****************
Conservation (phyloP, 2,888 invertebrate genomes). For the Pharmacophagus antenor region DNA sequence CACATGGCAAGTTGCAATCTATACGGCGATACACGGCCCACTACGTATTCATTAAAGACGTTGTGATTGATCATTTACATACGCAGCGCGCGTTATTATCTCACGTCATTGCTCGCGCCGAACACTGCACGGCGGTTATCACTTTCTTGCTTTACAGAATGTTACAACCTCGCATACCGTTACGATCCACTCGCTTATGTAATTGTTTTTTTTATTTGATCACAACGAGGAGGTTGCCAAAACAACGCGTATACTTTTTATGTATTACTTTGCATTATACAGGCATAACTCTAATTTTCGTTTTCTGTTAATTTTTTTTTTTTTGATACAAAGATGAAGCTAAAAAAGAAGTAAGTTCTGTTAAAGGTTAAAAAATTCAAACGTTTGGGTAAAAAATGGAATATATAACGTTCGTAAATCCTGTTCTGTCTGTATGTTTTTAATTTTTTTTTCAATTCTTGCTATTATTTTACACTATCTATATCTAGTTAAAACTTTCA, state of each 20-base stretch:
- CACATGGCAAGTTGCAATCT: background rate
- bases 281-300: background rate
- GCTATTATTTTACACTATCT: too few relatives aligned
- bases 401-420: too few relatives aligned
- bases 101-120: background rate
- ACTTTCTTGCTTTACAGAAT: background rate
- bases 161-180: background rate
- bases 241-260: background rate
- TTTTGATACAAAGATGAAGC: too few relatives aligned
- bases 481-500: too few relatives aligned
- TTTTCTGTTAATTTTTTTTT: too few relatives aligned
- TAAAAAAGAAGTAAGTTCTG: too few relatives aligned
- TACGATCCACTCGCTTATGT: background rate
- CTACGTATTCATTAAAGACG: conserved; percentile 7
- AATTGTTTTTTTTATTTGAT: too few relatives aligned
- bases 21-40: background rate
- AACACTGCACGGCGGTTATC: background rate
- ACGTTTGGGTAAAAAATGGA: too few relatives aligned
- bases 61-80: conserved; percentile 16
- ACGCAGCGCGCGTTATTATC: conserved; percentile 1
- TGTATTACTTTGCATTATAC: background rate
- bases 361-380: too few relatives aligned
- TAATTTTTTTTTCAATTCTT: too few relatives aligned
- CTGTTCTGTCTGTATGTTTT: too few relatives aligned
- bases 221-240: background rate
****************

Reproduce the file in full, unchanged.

Conservation (phyloP, 2,888 invertebrate genomes). For the Pharmacophagus antenor region DNA sequence CACATGGCAAGTTGCAATCTATACGGCGATACACGGCCCACTACGTATTCATTAAAGACGTTGTGATTGATCATTTACATACGCAGCGCGCGTTATTATCTCACGTCATTGCTCGCGCCGAACACTGCACGGCGGTTATCACTTTCTTGCTTTACAGAATGTTACAACCTCGCATACCGTTACGATCCACTCGCTTATGTAATTGTTTTTTTTATTTGATCACAACGAGGAGGTTGCCAAAACAACGCGTATACTTTTTATGTATTACTTTGCATTATACAGGCATAACTCTAATTTTCGTTTTCTGTTAATTTTTTTTTTTTTGATACAAAGATGAAGCTAAAAAAGAAGTAAGTTCTGTTAAAGGTTAAAAAATTCAAACGTTTGGGTAAAAAATGGAATATATAACGTTCGTAAATCCTGTTCTGTCTGTATGTTTTTAATTTTTTTTTCAATTCTTGCTATTATTTTACACTATCTATATCTAGTTAAAACTTTCA, state of each 20-base stretch:
- CACATGGCAAGTTGCAATCT: background rate
- bases 281-300: background rate
- GCTATTATTTTACACTATCT: too few relatives aligned
- bases 401-420: too few relatives aligned
- bases 101-120: background rate
- ACTTTCTTGCTTTACAGAAT: background rate
- bases 161-180: background rate
- bases 241-260: background rate
- TTTTGATACAAAGATGAAGC: too few relatives aligned
- bases 481-500: too few relatives aligned
- TTTTCTGTTAATTTTTTTTT: too few relatives aligned
- TAAAAAAGAAGTAAGTTCTG: too few relatives aligned
- TACGATCCACTCGCTTATGT: background rate
- CTACGTATTCATTAAAGACG: conserved; percentile 7
- AATTGTTTTTTTTATTTGAT: too few relatives aligned
- bases 21-40: background rate
- AACACTGCACGGCGGTTATC: background rate
- ACGTTTGGGTAAAAAATGGA: too few relatives aligned
- bases 61-80: conserved; percentile 16
- ACGCAGCGCGCGTTATTATC: conserved; percentile 1
- TGTATTACTTTGCATTATAC: background rate
- bases 361-380: too few relatives aligned
- TAATTTTTTTTTCAATTCTT: too few relatives aligned
- CTGTTCTGTCTGTATGTTTT: too few relatives aligned
- bases 221-240: background rate